Most people will not have heard of the term vasospasm. It is a rather cool sounding name, but, unfortunately, it often brings a lot of pain with it.
Vasospasm is not exceedingly common but this definitely happens to a few women. In this blog we will discuss nipple blanching and vasospasm as they are separate issues, which can often be mistaken for the same thing.
What is Nipple Blanching?
Nipple Blanching happens when the nipple comes out from your baby’s mouth whitened and misshapen. The most frequent reason for this is due to your baby compressing your nipple during a breastfeed.
When you notice a whitening of your nipple just after a feed, you may see that the end of the nipple is also flattened, creased or pointed; imagine the shape of a new lipstick – that’s a misshapen nipple!
Your nipple should always come out of baby’s mouth the same shape it went in, but, maybe a little elongated.
You may find that pain in your nipple increases several seconds to a few minutes after the feed.
Nipple blanching can be due to:
- Incorrect attachment at your breast
- Your baby clamping down on your nipple in order to slow down your fast flow of milk
- Your baby may have a tongue-tie (your lactation consultant will be able to assess for this)
- There may be certain oral palate variations (your lactation consultant will be able to assess for this)
It is really important to seek help with breastfeeding from a lactation consultant or your maternal child health nurse to enable you and bub to find a way to solve this for you. This way you will be able to go on enjoying your feeding time together.
What is Vasospasm?
A condition known as Raynaud’s phenomenon, where your fingers turn white when they are cold can also affect the nipples.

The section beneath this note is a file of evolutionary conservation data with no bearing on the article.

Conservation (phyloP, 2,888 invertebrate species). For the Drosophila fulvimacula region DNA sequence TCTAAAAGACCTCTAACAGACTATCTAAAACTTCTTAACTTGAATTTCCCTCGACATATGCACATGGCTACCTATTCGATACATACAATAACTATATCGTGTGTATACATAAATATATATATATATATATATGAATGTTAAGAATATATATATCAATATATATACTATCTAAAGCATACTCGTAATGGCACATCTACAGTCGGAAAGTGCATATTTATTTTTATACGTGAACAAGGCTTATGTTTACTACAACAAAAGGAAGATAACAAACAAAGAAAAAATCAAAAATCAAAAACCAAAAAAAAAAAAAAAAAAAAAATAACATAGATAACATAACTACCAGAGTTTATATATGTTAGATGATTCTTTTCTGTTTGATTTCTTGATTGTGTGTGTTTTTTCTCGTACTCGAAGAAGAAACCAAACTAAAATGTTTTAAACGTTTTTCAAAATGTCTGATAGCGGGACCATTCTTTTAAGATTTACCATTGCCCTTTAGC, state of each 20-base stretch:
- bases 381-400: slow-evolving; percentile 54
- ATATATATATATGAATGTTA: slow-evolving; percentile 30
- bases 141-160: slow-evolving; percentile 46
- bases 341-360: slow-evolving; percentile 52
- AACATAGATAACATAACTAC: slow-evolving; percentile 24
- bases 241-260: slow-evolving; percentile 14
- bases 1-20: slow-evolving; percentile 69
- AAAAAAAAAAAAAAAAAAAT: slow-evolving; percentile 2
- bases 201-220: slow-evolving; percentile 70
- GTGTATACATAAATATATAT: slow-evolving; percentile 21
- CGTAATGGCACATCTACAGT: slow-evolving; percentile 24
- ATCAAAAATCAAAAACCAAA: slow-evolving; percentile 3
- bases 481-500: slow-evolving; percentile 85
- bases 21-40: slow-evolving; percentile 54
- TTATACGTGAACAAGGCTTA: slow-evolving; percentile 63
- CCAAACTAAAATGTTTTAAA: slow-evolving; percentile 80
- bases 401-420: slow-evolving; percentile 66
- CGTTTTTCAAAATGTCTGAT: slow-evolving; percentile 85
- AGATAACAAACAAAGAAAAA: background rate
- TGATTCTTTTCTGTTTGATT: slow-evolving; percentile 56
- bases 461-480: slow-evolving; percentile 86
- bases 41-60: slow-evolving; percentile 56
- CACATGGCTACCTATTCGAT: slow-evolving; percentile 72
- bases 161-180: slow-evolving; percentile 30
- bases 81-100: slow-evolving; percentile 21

Pain can occur during, immediately after, or even between breastfeeds. You may notice that your nipple turns white. Then, you will often see the nipple change colour again; from white to blue to red as the blood flow returns to the nipple.
Vasospasm due to Raynaud’s is more likely to occur on both nipples.
Vasospasm tends to last for longer periods of time than nipple blanching and does not go away even with good attachment at the breast during feeds.
Cold is usually the trigger for vasospasm. This happens when your baby stops breastfeeding and pulls off the breast exposing your nipple to the cooler air.
The pain from vasospasm can be mild or severe, and may be in the form of sharp or burning pains and throbbing.
Vasospasm is often mistaken for thrush of the nipple because of the similarities in how women describe the pain. But the colour change in the nipple tends to make it clearer when it is vasospasm rather than thrush.
What Can You Do if You Think You May Be Suffering from Vasospasm?
First, seek help from a lactation consultant to check your breastfeeding attachment. Your lactation consultant can also check for any nipple damage, infections or thrush of the nipple.
Try and keep your nipples warm. Here are a few options that may help:
- Using a warm heat pack on your nipples straight after feeding
- Placing a pair of clean warm socks in your bra
- Purchasing some Breast Warmers which reflect your own body heat through the reflective material in the Breast Warmers
- Wearing an extra layer of clothes
- Avoiding exposing your nipples to “air” them
Massaging your nipple with olive oil when you are feeling pain is helpful for some women.
Avoid caffeine, nicotine, diet pills and cold medications containing pseudoephedrine or phenylephrine, beta blockers, and other vasoconstrictive drugs. These can all make your symptoms worse.
Oral contraceptives containing estrogen have also been associated with vasospasm, so, it is important to discuss this further with your GP or Gynaecologist.
There are some supplements which have been shown to help vasospasm and may be appropriate to look further into if the above recommendations are not working:
- Magnesium tablets help to relax the blood vessels. It is advisable to speak to a naturopath to discuss the best dose. This can be done in the health store.
- Fish oil capsules or evening primrose oil may also improve blood vessel relaxation.
- Dietary supplementation with a vitamin B complex that includes B6 and niacin may help.
- Ibuprofen for may be helpful for pain management.
Some women may need to discuss this further with their GP or lactation consultant. If none of the above is helping they may need to take a prescription medicine of low dose oral nifedipine to relieve the vasospasm.
The good news is that vasospasm can be treated and you will be able to go on breastfeeding, pain free.
Please reach out to health professionals qualified in breastfeeding support to gain the best information and support for vasospasm and nipple blanching.
If you have suffered with vasospasm or nipple blanching share your thoughts and comments with us on our Medela Australia Facebook page.